A familiar, if desperate media push is under way to convince the British people that the main political parties offer them a democratic choice in the general election on 5 May. This demonstrable absurdity became hilarious when Tony Blair, leader of one of the nastiest, most violent right-wing regimes in memory, announced the existence of "a very nasty right-wing campaign" to defeat him. If only it was that funny. If only it was possible to read the "ah but" tributes to a "successful" Labour government without cracking a rib. If only it was possible to read warmongers bemoaning the "apathy" of the British electorate without one's laughter being overtaken by the urge to throw up.
Truth can be subverted, but for millions of decent Britons the subversion is over, and the penny has finally dropped. For that, they have Blair to thank. On 5 May, they will silently go on strike against a corrupt, undemocratic system, as they did at the last election, producing the lowest turnout since the franchise, including barely a third in some constituencies. Others will come under extraordinary pressure to put aside considerations of basic morality and vote for this "successful" Blair government. They - allow me to change that to you - ought to be aware of what this will mean for your fellow human beings.
By voting for Blair, you will walk over the corpses of at least 100,000 people, most of them innocent women and children and the elderly, slaughtered by rapacious forces sent by Blair and Bush, unprovoked and in defiance of international law, to a defenceless country. That conservative estimate is the conclusion of a peer-reviewed Anglo-American study, published in the British medical journal the Lancet. It is the most reliable glimpse we have of the criminal carnage caused by Blair and Bush in Iraq, and it is suppressed in this election "campaign".
By voting for Blair, you will be turning a deaf ear to the cries of countless Iraqi children blown up by British cluster bombs and poisoned by toxic explosions of depleted uranium. These unseen victims of Blair and Bush - including Iraqi women who have developed rare "pregnancy cancer", and children with unexplained leukaemia - will not be your concern. According to one of the military experts who cleaned up Kuwait after the 1991 Gulf war, Blair and Bush have created "another Hiroshima" in parts of Iraq. You will be voting to endorse that.
By voting for Blair, you will turn away from the tens of thousands of children left to starve in Iraq by his and Bush's invasion. On 30 March, the United Nations Commission on Human Rights heard that malnutrition rates among Iraqi infants under the age of five had almost doubled since the invasion - double the number of hungry children under Saddam Hussein. The author of the report to the commission, Jean Ziegler, a UN specialist on hunger, said the "coalition" was to blame.
By voting for Blair, you will be affirming that liar's triumph. Blair is a liar on such an epic scale that even those who still protect him with parliamentary euphemisms, like Robin Cook ("He knew perfectly well what he was doing. I think there was a lack of candour") and the Guardian and the BBC, now struggle to finesse his perjury.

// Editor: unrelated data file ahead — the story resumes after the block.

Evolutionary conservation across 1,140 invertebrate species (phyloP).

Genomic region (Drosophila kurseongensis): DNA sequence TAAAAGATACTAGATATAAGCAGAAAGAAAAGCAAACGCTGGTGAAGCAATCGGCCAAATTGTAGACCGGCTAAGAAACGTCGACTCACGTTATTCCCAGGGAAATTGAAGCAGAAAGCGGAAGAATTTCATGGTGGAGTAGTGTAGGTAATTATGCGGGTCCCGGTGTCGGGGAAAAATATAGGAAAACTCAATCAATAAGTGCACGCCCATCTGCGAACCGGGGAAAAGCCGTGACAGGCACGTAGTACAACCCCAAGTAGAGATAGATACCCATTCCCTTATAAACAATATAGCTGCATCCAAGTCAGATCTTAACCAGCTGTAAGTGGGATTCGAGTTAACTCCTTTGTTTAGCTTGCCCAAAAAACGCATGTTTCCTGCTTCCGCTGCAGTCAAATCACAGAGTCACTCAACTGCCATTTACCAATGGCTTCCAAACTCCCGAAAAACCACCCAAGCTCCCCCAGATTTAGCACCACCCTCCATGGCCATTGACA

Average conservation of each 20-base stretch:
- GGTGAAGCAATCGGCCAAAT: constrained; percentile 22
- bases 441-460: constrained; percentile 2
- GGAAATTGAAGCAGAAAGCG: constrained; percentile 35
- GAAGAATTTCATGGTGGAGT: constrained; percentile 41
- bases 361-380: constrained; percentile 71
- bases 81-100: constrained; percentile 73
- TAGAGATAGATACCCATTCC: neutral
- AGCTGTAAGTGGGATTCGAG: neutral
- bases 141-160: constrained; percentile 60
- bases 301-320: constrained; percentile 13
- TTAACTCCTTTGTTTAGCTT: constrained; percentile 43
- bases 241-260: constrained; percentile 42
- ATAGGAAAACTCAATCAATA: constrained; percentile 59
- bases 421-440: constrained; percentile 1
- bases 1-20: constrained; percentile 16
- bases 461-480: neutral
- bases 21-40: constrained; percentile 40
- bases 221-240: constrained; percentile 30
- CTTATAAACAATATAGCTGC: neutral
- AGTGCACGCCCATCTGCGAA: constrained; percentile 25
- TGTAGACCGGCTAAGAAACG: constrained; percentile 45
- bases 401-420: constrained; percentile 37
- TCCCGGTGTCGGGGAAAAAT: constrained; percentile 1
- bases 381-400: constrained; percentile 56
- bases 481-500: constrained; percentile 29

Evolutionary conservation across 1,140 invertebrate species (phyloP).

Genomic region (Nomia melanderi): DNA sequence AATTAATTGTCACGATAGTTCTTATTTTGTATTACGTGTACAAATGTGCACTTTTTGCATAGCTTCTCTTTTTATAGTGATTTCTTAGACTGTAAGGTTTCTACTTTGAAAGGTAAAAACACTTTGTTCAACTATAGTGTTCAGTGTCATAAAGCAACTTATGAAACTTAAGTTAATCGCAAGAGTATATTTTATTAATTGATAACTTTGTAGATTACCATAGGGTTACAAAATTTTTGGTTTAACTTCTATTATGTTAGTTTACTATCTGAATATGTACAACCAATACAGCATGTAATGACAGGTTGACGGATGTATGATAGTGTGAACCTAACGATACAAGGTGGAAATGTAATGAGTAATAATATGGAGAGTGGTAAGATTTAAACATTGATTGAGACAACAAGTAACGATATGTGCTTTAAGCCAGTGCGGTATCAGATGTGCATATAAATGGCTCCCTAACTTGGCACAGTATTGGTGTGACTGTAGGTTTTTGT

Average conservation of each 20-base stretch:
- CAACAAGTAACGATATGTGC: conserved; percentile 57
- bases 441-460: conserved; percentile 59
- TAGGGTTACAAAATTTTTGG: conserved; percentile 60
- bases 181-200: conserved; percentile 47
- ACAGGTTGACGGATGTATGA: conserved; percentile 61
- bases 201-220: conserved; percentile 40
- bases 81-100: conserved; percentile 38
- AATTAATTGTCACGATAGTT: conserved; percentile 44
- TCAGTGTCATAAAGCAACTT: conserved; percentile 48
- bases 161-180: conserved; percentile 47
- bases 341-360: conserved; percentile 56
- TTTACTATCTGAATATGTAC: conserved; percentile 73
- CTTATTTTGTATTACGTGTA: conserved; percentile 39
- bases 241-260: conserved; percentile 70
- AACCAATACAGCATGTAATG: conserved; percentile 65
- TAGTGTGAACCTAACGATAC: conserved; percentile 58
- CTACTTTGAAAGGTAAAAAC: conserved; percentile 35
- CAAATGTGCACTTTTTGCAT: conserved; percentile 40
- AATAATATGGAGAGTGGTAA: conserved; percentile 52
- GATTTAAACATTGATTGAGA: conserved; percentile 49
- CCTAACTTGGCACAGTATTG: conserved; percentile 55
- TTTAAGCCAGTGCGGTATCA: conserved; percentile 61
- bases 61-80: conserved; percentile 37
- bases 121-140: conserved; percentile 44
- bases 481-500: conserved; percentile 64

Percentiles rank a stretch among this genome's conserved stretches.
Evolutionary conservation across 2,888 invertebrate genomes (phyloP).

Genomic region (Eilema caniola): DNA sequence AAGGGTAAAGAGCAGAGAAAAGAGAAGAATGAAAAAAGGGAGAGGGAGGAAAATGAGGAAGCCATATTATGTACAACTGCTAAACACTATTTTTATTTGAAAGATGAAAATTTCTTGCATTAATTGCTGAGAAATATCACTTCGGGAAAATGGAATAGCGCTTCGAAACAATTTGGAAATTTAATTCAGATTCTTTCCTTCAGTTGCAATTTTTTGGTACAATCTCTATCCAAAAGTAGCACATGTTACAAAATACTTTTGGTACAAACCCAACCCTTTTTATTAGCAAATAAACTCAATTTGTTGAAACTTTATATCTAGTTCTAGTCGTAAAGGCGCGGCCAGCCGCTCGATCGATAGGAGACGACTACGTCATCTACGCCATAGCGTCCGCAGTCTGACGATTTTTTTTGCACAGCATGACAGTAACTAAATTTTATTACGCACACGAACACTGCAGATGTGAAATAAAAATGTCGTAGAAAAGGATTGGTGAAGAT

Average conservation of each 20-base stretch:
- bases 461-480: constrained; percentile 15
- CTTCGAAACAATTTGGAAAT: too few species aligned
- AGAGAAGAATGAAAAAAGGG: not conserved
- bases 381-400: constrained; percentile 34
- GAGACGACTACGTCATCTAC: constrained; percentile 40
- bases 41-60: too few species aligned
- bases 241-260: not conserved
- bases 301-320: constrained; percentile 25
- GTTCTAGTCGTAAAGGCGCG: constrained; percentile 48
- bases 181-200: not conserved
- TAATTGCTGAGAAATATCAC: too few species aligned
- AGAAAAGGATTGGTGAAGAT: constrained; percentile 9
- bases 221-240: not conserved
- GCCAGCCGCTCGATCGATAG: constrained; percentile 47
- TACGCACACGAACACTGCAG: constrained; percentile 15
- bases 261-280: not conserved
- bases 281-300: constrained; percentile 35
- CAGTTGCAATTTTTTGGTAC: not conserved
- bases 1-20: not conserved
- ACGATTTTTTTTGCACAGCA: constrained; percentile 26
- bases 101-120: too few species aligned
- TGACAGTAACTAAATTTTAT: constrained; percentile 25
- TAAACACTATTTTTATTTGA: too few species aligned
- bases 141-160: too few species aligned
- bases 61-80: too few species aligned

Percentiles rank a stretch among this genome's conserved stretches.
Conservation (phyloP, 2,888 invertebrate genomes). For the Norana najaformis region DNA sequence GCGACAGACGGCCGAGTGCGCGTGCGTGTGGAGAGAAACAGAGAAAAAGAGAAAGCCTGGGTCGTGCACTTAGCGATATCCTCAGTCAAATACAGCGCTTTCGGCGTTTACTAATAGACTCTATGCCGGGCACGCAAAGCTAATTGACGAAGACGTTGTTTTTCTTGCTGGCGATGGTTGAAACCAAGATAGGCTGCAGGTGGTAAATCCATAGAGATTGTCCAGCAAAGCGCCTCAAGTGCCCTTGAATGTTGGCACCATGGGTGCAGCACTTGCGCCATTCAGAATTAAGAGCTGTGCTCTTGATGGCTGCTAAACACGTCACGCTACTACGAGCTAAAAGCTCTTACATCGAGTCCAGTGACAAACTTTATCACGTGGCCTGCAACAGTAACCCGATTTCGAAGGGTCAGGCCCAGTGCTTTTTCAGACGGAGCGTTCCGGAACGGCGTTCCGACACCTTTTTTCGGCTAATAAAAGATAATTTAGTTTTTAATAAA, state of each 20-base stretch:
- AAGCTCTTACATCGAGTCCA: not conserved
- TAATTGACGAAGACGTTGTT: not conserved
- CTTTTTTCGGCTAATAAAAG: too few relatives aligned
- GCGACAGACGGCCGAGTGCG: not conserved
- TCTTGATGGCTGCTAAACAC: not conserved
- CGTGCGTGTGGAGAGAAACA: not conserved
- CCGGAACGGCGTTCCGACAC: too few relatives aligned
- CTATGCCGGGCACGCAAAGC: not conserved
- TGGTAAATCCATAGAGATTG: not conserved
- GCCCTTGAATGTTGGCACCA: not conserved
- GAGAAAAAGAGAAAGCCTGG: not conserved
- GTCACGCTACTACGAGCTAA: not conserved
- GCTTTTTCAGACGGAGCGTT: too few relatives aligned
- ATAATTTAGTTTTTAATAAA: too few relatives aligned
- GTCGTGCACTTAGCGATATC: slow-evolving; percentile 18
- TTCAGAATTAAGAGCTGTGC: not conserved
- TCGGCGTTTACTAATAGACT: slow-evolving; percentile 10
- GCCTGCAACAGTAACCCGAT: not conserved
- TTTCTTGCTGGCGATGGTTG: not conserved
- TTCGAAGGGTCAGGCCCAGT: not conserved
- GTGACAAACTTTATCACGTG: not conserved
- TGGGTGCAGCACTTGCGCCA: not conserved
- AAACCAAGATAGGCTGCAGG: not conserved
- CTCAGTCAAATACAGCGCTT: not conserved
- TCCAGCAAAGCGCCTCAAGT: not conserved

Take his latest lie. On 13 March, Jonathan Dimbleby asked Blair about the leaked memo of David Manning, the Prime Minister's foreign policy adviser, in which Manning confirmed to Blair in March 2002 that he had assured the Americans "you would not budge in your support for regime change". Blair lied to Dimbleby that "actually he didn't say that as a matter of fact": Manning "[made] clear that the development of WMDs in breach of the United Nations resolutions will no longer be tolerated".
Following are the words Manning wrote to Blair: "I said [to Condoleezza Rice] that you would not budge in your support for regime change but you had to manage a press, a Parliament and a public opinion that was very different [from] anything in the States." There is no mention, nothing, about United Nations resolutions, or weapons of mass destruction.
By voting for Blair, you will invite more lies about terrorist scares in Britain so that totalitarian laws can be enacted. "I have a horrible feeling that we are sinking into a police state," said George Churchill-Coleman, the former head of Scotland Yard's anti-terrorist squad. Like the fake reasons for Blair's tanks around Heathrow on the eve of the greatest anti-war demonstration in British history, so anything, any scare, any arrest, any "control order", will be possible.
By voting for Blair, you will fall for the spin, the myth, of the social reformism and "economic achievements" of his government. The ban on fox-hunting and the lowering of the age of gay consent are political and media distractions that do nothing to protect a social democracy being progressively shorn of ancient liberties, such as those enshrined in Magna Carta.
The ballyhooed "boom" and "growth" in Britain have been booms for the rich, not for ordinary people. With scant media attention, the Blair government has transferred billions of pounds' worth of public services into private hands under the private finance initiative (PFI). The "fees", or rake-off, for PFI projects in 2006-2007 will be in the order of 6.3bn pounds, more than the cost of many of the projects: a historic act of corporate piracy.